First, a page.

The Ones Who Do Not Mourn
07 Monday Nov 2011
This is a post-apocalyptic science-fiction piece; Mankind is facing extinction, can they survive?
It was written for a competition on the Kelley Armstrong OWG forum. The brief was that it had to be less than 1500 words, should have a post-apocalyptic setting, could be written from any point of view, and had to contain, “animals,” and, “a forest.”
Please let me know what you think in the comments…
The Ones Who Do Not Mourn
The Punjab, Northern India, January 2013.
The bullock carcass lay putrefying in the shallows. Human excrement floating into the gaping hole merged with the remaining liquefying intestines in the humid atmosphere. Flies buzzed. Birds pecked at the flesh, their droppings falling freely onto their meal. Despite the stench an emaciated dog licked at the mixture, licked himself, before wandering towards the town, still looking for scraps.
The Max Planck Institute for Psycho-Linguistics, Nijmegen, The Netherlands: Fox-P2 Gene Research Labs, January 2013.
It was 2am. Franz swept back his dark brown fringe and replaced his chin in the palm of his hand, resting the weight of his head on the workbench via his elbow. Two white mice squeaked at each other, foraging through the wood shavings for the ‘chow’ pellets within the Perspex maze. The algorithms he’d spent months coding performed their analytical magic, differentiating these imaged sound waves from those he’d recorded from the untreated control mice that afternoon. They’d found real communication differences between these mice transfected with human Fox-P2 and the controls… but the Holy Grail, a corresponding and provable change in their cognition, was still elusive.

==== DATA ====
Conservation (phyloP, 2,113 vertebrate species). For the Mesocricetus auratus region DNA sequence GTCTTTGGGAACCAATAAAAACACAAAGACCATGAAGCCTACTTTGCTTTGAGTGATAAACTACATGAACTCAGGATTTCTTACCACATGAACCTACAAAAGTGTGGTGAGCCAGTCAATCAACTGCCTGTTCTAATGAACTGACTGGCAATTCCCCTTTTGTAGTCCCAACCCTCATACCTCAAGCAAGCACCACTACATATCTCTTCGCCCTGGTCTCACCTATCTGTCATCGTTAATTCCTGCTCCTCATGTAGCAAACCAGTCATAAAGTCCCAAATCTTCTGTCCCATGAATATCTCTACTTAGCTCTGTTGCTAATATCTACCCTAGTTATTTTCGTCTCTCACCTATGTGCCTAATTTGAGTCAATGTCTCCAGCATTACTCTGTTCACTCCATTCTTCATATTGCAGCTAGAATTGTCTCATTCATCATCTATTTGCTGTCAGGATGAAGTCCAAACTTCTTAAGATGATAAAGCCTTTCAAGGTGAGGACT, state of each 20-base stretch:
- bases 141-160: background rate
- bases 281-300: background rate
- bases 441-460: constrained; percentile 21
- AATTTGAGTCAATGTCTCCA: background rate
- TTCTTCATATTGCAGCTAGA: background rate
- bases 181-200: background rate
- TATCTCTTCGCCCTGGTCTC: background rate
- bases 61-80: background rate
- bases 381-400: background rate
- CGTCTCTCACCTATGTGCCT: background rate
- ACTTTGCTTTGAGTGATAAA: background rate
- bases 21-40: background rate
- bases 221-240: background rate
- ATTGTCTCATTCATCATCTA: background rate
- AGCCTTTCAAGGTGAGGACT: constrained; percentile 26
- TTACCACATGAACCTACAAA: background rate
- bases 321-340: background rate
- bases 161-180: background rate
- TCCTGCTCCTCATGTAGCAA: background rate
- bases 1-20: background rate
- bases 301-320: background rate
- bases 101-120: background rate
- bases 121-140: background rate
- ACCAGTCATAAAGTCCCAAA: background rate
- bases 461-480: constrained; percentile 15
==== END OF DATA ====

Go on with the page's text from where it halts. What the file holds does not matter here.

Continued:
Despite the squeaking, amplified by the mikes, he felt himself beginning to drift, his eyelids closing like the labs’ automatic door. The mice’s vocalisations became cadenced, a squeak-squeak version of Ping-Pong; initiate-return, initiate-return.
He jerked awake when his head went into free fall towards the workbench. He stopped his nose before it hit the woodwork, but his small round glasses skittered noisily onward. The squeaking stopped. Damn, he’d have to reinitiate the experiment now he’d contaminated the data. He needed coffee, badly. Standing, he stretched out the tightness in his lower back. The squeaking restarted as he was turning towards the door: he hadn’t imagined the rhythm! Call-response, call-response. He grabbed his glasses, nearly poking an eye out as he jammed them on his nose.
Within the maze’s mirrored symmetry, each mouse matched exactly the other’s equivalent position, in the same orientation, at the same time. Like a dance coordinated by telephone the mice moved together, synchronised, their squeaks providing the rhythm. Oh… my… god! Carefully Franz reached for the video camera, and hit ‘Record’.
Old Delhi, India, February, 2013.